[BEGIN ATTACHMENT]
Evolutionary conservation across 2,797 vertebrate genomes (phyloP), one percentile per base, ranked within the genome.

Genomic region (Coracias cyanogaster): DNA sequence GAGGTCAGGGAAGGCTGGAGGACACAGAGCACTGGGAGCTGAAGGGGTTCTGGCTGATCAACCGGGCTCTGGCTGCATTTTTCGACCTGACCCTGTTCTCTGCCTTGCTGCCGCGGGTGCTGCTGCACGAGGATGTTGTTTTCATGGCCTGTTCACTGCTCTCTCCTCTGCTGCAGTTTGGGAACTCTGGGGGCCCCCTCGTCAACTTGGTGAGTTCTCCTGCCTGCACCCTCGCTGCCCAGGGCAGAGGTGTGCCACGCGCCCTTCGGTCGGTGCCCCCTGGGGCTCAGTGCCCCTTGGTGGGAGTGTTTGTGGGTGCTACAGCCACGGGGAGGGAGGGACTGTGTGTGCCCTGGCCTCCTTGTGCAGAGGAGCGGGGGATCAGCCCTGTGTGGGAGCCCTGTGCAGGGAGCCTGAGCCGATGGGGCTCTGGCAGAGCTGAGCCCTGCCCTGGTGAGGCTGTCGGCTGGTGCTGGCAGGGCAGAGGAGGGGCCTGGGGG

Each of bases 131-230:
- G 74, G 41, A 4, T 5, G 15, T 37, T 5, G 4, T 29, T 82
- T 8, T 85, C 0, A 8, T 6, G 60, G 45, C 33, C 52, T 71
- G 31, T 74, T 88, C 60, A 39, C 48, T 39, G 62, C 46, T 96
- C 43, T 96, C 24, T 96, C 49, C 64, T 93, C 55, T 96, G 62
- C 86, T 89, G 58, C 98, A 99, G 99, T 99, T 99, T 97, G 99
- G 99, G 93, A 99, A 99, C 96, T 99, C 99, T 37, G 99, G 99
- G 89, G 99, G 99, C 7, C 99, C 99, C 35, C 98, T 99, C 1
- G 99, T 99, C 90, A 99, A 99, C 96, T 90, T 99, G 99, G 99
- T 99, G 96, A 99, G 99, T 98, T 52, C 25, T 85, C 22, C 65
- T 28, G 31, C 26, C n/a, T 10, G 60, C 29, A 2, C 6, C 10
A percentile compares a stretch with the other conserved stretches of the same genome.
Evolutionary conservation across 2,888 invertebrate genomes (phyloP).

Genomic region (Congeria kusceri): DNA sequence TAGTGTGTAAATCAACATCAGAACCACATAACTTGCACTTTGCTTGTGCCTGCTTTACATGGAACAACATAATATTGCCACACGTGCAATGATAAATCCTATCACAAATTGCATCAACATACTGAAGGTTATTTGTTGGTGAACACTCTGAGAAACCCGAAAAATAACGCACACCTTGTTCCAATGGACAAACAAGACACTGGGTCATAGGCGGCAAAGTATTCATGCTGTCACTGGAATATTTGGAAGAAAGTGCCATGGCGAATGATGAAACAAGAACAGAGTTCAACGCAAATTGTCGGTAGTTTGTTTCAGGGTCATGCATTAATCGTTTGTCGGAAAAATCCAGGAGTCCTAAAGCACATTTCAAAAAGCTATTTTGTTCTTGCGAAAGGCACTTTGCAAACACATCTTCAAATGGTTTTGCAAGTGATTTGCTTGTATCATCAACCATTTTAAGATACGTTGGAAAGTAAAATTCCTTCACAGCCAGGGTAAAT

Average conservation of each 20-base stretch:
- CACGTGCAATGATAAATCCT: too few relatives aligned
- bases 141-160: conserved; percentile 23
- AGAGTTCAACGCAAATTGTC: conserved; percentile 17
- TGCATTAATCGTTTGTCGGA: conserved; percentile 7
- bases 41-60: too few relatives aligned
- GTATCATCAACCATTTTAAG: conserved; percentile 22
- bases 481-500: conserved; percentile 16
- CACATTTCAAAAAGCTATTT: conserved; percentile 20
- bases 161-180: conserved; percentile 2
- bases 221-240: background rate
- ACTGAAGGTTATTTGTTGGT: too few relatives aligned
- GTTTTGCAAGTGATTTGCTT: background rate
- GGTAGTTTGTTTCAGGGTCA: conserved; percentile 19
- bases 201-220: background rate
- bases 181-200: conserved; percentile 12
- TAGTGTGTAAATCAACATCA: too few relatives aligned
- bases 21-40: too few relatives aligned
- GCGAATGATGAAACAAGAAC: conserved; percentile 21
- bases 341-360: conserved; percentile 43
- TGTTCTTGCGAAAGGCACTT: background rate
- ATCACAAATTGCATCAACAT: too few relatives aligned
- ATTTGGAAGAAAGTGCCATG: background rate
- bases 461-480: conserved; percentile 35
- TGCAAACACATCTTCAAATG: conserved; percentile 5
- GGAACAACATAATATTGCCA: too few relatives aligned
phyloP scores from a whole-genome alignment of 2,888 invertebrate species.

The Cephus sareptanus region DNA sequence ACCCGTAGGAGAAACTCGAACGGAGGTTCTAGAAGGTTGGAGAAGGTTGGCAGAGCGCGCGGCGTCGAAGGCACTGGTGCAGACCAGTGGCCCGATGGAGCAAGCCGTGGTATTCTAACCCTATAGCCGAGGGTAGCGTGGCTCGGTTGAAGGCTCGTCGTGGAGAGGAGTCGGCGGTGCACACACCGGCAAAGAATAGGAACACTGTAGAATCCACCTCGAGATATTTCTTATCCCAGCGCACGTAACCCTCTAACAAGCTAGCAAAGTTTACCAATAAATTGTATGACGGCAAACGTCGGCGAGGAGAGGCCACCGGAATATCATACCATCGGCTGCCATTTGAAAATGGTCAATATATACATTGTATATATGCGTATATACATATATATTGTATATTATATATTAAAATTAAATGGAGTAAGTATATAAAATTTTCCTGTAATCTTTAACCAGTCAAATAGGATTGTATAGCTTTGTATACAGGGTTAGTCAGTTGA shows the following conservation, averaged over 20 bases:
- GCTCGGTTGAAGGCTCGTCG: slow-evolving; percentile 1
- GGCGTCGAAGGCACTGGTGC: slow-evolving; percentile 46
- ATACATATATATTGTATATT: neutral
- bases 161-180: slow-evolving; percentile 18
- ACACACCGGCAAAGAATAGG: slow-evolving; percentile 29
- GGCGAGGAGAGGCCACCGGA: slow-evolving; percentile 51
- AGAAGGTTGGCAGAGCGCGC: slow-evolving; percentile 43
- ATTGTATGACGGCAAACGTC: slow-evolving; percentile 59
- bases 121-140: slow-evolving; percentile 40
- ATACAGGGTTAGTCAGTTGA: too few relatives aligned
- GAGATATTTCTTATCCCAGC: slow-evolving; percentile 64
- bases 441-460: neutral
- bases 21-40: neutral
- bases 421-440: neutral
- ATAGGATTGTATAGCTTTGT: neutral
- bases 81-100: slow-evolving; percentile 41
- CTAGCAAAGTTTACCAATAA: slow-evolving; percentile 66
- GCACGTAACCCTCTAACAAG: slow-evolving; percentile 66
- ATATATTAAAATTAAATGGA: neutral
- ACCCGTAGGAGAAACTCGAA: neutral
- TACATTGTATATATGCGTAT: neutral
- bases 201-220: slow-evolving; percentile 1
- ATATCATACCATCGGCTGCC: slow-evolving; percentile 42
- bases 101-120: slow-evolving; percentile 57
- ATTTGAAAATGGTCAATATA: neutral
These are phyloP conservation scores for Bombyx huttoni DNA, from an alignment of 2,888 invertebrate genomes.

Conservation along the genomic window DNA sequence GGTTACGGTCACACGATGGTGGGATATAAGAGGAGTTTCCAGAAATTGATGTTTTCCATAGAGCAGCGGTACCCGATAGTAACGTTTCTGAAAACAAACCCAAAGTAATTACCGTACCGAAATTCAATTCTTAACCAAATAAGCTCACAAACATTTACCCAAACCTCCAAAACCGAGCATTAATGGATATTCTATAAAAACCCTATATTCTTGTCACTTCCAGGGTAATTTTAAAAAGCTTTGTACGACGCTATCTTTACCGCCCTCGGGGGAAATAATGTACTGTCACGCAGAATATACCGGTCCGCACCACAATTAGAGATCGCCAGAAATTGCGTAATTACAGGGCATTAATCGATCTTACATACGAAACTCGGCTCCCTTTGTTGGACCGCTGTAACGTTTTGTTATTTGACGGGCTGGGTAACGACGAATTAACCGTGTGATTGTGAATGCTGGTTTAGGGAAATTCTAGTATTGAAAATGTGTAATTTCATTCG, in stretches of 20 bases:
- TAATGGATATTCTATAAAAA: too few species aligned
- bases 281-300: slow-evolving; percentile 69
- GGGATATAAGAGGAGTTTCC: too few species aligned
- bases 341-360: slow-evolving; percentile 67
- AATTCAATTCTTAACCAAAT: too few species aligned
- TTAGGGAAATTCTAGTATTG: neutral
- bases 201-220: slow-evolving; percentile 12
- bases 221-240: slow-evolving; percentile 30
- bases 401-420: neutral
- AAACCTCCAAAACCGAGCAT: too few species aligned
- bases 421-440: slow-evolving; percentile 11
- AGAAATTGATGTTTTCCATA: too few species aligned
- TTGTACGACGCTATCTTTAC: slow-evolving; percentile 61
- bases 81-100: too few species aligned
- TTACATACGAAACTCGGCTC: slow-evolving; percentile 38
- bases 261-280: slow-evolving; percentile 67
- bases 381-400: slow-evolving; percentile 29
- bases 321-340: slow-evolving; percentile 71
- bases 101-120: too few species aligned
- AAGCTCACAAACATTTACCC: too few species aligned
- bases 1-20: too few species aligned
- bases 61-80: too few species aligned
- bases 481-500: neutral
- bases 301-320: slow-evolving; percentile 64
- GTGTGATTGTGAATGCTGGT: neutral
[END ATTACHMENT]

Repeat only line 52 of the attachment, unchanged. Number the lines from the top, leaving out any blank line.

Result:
- ATTGTATGACGGCAAACGTC: slow-evolving; percentile 59